A team of scientists hailing from the Sandia National Laboratories and Boston University developed an experimental algorithm that could automatically diagnose problems in supercomputers.
There is an array of internal and external issues that could arise with these powerful machines. For instance, factors like physical parts breaking can occur or previous programs performing "zombie processes" that prevent the computer from functioning properly.
Furthermore, the repair process for these devices can take an extended period of time, which raises another issue since these computers perform critical tasks like forecasting the weather and ensuring the U.S. nuclear arsenal is safe and reliable without needing to do underground testing.
To develop the algorithm, the team took a multi-step approach.
First, the engineers created a suite of issues they became familiar with over the time they spent working on various supercomputers, which was then followed by them writing specific codes to re-create these anomalies.
Two supercomputers, one residing at Sandia and a public cloud system that Boston University helps operate, ran a variety of programs with and without the anomaly codes. A large quantity of data points were collected in this process including how much energy, processor power, and memory was used in each node.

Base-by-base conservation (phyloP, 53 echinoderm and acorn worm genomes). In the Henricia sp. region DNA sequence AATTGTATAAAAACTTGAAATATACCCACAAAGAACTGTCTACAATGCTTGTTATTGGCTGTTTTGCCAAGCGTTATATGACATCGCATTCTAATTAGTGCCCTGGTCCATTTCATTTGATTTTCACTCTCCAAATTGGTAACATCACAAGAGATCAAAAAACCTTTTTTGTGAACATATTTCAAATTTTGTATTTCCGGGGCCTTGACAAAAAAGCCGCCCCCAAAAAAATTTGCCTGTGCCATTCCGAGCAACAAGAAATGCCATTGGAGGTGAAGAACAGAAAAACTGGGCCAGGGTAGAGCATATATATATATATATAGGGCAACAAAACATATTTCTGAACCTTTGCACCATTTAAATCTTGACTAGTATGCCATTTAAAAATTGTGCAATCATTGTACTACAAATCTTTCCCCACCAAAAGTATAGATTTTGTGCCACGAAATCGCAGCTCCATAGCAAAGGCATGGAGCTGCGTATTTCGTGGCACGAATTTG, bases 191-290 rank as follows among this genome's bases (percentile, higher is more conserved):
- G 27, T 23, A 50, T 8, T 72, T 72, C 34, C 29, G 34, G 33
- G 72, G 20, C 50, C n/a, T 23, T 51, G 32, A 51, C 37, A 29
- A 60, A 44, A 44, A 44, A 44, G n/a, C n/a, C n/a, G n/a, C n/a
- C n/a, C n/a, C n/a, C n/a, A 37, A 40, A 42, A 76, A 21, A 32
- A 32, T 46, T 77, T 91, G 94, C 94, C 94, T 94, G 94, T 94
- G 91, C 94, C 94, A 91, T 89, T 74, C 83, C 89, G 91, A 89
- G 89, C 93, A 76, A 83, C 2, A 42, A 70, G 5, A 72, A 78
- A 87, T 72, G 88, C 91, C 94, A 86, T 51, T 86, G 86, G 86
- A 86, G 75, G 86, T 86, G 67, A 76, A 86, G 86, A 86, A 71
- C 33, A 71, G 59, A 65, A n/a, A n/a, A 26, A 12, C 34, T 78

Next, this trove of information was programmed into several machine learning algorithms which were able to detect anomalies by comparing data from normal program runs and those with anomalies.
In addition, these specialized programs were given additional training to determine which one was the best at diagnosing these problems.
One technique that was highlighted is called Random Forest. It was adept at analyzing vast quantities of monitoring data, identifying which metrics are important, and then determining if the supercomputer was being affected by anomaly.
Ultimately, the analysis process was further streamlined by incorporating calculations of various statistics for each metric including values like average, fifth percentile, and 95th percentile, along with more complex indications like noisiness as well as trends over time and symmetry that help suggest abnormal behavior.
The end result was a trained machine learning program that could use less than one percent of the systemÔ??s processing power to analyze data and find these complexities.
Future work on this prototype would entail more work with artificial anomalies while also finding ways to validate these diagnostics to gauge their performance in finding real anomalies during normal runs on these supercomputers.
Source: RD Mag